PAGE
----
It’s that time of year again! Wishing you all a very happy, fulfilling, active, mindful, restful and loving 2023. I hope you get some value out of this year’s instalment: A collection of thoughts I’ve gathered over the year on health, happiness, psychology, relationships and other bits.
1. Success is not a function of what you have..it’s a function which you have divided by what you want. Satisfaction = h/w where H is your “haves” and W is your “wants”. One way to increase satisfaction very temporarily is to cut out more. A way to also increase satisfaction very permanently is to decrease the denominator (want less). – Arthur C. Brooks.
2. Staying in “infinite browsing mode” reduces our happiness. When we fail to make a long term decision about a job, a partner or a community, we reap the stress that comes from still needing to make that choice down the line. When you face too many possibilities before a decision, you wind up being haunted by decision ghosts – the ghosts of all the choices you didn’t make. When people have a lot of options, you raise their expectations about how good the thing they choose will be. You invite them to make comparisons to all of the options that they have rejected, and everything the more you compare, the more the thing you’ve chosen suffers, so you end up making a good decision and feeling bad about it. – Pete Davis, Dedicated
3. The most notable nutrition and fitness companies aren’t necessarily better, they’ve been able to package/standardize/position/brand better.
CrossFit is well-packaged high intensity hybrid training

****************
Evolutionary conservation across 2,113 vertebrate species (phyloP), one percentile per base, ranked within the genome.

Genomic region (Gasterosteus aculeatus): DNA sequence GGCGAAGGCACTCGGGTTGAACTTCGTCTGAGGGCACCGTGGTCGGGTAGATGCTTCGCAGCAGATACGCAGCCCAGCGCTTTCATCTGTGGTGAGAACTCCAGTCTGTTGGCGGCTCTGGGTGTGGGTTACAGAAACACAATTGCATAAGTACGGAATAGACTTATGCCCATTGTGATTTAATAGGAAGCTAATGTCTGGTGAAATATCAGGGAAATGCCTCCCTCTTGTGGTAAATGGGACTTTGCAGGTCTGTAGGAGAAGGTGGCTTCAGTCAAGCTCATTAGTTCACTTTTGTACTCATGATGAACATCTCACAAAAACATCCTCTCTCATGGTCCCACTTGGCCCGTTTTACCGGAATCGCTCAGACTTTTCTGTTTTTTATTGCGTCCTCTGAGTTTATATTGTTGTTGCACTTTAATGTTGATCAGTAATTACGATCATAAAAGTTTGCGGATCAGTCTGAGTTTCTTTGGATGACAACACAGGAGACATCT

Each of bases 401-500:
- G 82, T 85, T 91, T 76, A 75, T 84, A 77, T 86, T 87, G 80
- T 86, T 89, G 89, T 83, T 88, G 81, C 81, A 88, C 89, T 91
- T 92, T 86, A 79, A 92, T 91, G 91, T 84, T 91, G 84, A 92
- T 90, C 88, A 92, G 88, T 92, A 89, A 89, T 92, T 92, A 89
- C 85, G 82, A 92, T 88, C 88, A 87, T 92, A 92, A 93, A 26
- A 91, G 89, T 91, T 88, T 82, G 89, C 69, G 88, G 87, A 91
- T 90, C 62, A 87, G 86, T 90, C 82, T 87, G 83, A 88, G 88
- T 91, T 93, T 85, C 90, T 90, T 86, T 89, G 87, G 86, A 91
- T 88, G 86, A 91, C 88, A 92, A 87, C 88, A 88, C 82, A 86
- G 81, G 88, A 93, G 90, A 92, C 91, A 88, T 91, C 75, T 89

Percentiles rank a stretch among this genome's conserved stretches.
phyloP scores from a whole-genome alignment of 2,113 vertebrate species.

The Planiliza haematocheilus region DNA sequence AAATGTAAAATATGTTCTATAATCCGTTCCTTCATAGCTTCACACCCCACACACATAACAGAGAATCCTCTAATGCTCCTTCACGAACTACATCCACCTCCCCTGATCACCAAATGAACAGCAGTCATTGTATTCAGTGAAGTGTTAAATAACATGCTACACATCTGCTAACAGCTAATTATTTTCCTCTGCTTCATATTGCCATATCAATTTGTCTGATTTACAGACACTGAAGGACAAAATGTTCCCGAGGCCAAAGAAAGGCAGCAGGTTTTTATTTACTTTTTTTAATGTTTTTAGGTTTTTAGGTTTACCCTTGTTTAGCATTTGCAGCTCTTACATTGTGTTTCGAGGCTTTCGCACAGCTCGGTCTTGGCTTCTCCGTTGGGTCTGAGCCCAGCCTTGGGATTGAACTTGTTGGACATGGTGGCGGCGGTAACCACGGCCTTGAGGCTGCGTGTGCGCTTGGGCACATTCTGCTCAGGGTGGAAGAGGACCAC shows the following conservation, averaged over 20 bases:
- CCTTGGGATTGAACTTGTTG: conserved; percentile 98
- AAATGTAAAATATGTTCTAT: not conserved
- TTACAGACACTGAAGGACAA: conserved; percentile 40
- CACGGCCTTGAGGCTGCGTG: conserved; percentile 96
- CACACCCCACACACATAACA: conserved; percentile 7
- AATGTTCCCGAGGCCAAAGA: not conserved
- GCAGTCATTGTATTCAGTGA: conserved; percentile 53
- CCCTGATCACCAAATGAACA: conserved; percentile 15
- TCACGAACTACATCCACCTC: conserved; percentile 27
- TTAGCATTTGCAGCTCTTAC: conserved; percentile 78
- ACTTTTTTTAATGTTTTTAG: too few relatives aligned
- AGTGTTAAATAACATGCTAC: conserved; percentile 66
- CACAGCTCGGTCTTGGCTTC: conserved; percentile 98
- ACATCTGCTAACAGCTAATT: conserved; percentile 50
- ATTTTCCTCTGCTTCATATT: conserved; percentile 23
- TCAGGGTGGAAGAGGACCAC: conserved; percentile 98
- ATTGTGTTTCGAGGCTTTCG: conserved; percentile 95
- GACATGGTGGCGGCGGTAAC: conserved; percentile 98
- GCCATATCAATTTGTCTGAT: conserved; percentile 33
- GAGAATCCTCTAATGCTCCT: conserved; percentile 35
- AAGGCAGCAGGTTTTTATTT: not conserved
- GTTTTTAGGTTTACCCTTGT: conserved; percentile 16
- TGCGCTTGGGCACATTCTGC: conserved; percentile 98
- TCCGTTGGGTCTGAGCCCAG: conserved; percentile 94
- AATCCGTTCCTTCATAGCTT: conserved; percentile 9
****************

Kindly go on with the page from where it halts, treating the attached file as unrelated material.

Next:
Noom is well packaged low calorie diet-disguised-as-eating-psychology program
Beach Body is well packaged home workouts + MLM supplements
F-45 is a well packaged multi-implement circuit class
Orange Theory is a well packaged cardio/dumbbell circuit class
Peloton is a well packaged high end home cardio + technology
Whole30 is a well packaged socially acceptable eating disorder elimination diet
4. We pathologize being by yourself, but nobody measures solitude, however solitude paradoxically protects against loneliness. Loneliness doesn’t care if you’re actually alone. Loneliness is a subjective feeling. It’s not necessarily about physical isolation.
5. Regret is our most misunderstood emotion. It hurts, it lingers. It exists in every place, and in every person. A half century of research in social psychology, developmental psychology, neuroscience and cognitive science shows that this painful emotion is one of our most common. As painful and unpleasant as these feelings are, they serve a purpose – If we channel them properly. If we neither wallow in them nor ignore them. almost all regrets sound like the following:
- If only I’d done the work
- if only I’d taken the chance.
- If only I’d done the right thing.
- If only I’d reached out
- Daniel Pink
6. You become what you pay attention to and your #1 guide? You: 10 years from now. The you of 2033 will know what to do. The person you will be tomorrow will tell you the person you should be today.